Russian President Vladimir Putin has dismissed his envoy for human rights in Chechnya, turning over the task of overseeing the issue to Chechen President Akhmad Kadyrov. The move is sparking renewed concern about the potential for ongoing violations in the separatist region.
Kremlin spokesman Alexei Gromov told Russian news agencies that President Putin has determined that President Kadyrov bears full responsibility for observing human rights in Chechnya, now that presidential elections have been held there and his new administration is in place.
The October poll, roundly criticized by the West and international human rights groups, brought pro-Moscow administrator and Putin ally Akhmad Kadyrov to power.
The deputy director of the Moscow office for Human Rights Watch, Anna Neistat, says President Putin's move is an interesting choice, given that President Kadyrov's personal security service is said to be more feared by residents of Chechnya than Russian federal forces.
Ms. Neistat also says President Putin's move will change nothing in Chechnya - a region that Human Rights Watch says is awash with human rights violations.
"[Mr.] Kadyrov has been there on the scene for the last three years, at least," said Anna Neistat. "And during all those years, violence and human rights violations continued in Chechnya unabated and unpunished. So, I do not think that Kadyrov has any devotion to protecting human rights in Chechnya, and I do not think he is eager or willing to go ahead and establish a different regime in Chechnya right now."
Ms. Neistat says she believes President Putin is trying to show that the Chechen conflict is over, before Russia's presidential election in March.
President Putin, who captured the presidency, in part, on pledges of stamping out Chechen separatists, has long claimed that the area is returning to normal and that it is now safe for refugees to return home.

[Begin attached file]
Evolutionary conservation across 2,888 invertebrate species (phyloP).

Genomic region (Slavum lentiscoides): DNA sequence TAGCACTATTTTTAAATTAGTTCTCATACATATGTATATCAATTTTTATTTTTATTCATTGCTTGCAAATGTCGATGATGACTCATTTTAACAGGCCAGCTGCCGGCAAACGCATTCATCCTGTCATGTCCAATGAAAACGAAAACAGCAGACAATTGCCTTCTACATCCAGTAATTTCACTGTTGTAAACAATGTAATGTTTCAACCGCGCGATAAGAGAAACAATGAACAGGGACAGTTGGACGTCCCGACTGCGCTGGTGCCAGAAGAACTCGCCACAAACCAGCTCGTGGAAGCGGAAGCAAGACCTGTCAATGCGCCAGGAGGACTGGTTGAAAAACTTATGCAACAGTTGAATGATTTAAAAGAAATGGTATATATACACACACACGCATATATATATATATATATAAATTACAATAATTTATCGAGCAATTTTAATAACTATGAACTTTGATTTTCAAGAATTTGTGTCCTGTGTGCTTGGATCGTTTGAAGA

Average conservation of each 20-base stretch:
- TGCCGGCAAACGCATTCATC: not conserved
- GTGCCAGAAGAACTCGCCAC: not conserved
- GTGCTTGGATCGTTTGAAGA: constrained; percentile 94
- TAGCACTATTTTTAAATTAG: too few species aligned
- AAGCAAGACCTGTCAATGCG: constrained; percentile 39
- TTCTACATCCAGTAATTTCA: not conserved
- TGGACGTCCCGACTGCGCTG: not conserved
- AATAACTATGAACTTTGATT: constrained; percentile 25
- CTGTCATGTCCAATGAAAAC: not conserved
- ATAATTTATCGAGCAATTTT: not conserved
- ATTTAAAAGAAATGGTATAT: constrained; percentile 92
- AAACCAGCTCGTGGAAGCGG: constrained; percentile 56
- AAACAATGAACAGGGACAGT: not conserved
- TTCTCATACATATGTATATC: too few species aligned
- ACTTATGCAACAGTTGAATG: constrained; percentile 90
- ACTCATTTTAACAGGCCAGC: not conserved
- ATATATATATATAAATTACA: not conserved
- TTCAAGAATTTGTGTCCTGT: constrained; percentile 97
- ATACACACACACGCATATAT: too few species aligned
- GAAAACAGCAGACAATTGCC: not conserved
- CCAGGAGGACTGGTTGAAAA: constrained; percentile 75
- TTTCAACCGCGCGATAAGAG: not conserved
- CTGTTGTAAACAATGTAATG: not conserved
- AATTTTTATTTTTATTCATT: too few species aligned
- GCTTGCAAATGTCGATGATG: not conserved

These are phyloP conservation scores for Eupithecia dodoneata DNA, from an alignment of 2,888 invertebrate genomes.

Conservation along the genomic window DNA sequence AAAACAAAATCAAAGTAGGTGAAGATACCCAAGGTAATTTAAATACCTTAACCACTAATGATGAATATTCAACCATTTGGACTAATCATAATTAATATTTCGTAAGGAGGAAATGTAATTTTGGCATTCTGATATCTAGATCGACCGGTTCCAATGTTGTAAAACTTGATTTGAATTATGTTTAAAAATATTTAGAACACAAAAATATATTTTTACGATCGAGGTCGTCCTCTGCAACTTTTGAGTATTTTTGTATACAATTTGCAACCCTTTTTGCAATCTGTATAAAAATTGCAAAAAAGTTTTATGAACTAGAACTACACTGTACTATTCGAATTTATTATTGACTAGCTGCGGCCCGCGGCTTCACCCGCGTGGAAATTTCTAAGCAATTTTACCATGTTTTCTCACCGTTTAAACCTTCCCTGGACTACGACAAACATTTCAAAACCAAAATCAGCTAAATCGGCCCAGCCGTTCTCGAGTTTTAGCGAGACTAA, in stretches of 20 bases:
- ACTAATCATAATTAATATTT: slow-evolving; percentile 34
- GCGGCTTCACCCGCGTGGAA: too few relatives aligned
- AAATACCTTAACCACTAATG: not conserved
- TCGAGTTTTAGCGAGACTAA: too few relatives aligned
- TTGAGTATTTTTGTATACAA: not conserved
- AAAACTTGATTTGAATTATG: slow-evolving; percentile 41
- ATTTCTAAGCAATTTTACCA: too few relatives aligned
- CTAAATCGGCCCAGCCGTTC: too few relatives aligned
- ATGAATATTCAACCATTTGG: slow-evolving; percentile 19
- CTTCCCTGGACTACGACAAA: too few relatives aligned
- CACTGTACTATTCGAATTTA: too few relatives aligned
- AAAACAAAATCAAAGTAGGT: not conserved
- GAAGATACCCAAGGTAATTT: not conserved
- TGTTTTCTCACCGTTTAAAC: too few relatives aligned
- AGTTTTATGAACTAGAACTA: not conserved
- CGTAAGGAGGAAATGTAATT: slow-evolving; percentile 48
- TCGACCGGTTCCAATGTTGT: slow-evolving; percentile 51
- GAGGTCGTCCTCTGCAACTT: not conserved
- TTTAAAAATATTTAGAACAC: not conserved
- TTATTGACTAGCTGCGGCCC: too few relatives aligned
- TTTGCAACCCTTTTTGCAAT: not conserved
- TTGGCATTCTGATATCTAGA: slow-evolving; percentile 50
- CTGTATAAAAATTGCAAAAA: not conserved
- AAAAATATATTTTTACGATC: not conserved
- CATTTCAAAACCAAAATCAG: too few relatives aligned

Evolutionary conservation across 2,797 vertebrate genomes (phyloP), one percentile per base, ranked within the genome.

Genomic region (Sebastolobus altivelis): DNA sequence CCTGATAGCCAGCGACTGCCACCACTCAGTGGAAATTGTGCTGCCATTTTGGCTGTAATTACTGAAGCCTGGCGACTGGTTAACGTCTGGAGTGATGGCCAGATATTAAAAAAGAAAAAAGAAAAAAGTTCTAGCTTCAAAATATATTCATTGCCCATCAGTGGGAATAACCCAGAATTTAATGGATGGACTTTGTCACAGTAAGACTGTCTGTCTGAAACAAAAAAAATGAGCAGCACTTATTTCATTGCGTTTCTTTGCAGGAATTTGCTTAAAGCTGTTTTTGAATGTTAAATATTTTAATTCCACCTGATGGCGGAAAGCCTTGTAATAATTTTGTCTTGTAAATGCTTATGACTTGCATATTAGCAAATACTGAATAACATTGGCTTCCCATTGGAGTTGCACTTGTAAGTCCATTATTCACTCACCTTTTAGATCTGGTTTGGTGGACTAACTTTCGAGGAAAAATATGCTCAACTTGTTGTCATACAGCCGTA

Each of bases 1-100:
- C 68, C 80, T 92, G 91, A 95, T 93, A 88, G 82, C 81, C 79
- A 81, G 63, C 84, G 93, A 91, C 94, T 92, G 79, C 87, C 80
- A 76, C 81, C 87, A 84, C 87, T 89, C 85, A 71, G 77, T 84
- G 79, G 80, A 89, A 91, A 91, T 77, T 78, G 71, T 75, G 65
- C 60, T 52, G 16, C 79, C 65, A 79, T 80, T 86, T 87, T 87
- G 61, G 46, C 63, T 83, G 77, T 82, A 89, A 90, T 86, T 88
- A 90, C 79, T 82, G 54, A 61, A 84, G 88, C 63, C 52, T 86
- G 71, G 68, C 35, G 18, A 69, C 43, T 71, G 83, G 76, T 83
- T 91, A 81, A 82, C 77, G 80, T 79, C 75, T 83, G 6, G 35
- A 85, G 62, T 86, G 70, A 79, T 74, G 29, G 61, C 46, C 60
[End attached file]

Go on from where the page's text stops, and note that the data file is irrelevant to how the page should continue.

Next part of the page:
But Anna Neistat of Human Rights Watch says evidence from its monitors shows otherwise.
"I think that despite [the] Russian government's efforts to present the situation as normalizing, the situation is very far from normal," she said. "And according to our data, human rights violations and crimes committed by both Russian forces and Kadyrov's forces are still a daily routine in Chechnya. Under the circumstances, we think that instead of trying to present the situation as stable and normal, the Russian government should take steps to address real problems, including accountability for crimes committed in Chechnya and this is not being done."
Tens of thousands of people were displaced when Russian forces poured into Chechnya for a second time to quell a separatist insurgency in October 1999. Many have since returned home, but many others remain in neighboring Ingushetia, including thousands in poorly equipped refugee tent camps.
Chechen authorities announced recently that the tent camps in Ingushetia would be closed by March 1, sparking renewed concerns about the refugees being forced to return to an area plagued by daily unrest.
Some refugees and human rights groups have complained that officials are forcing people to return against their will - a charge both Russian and Chechen authorities deny.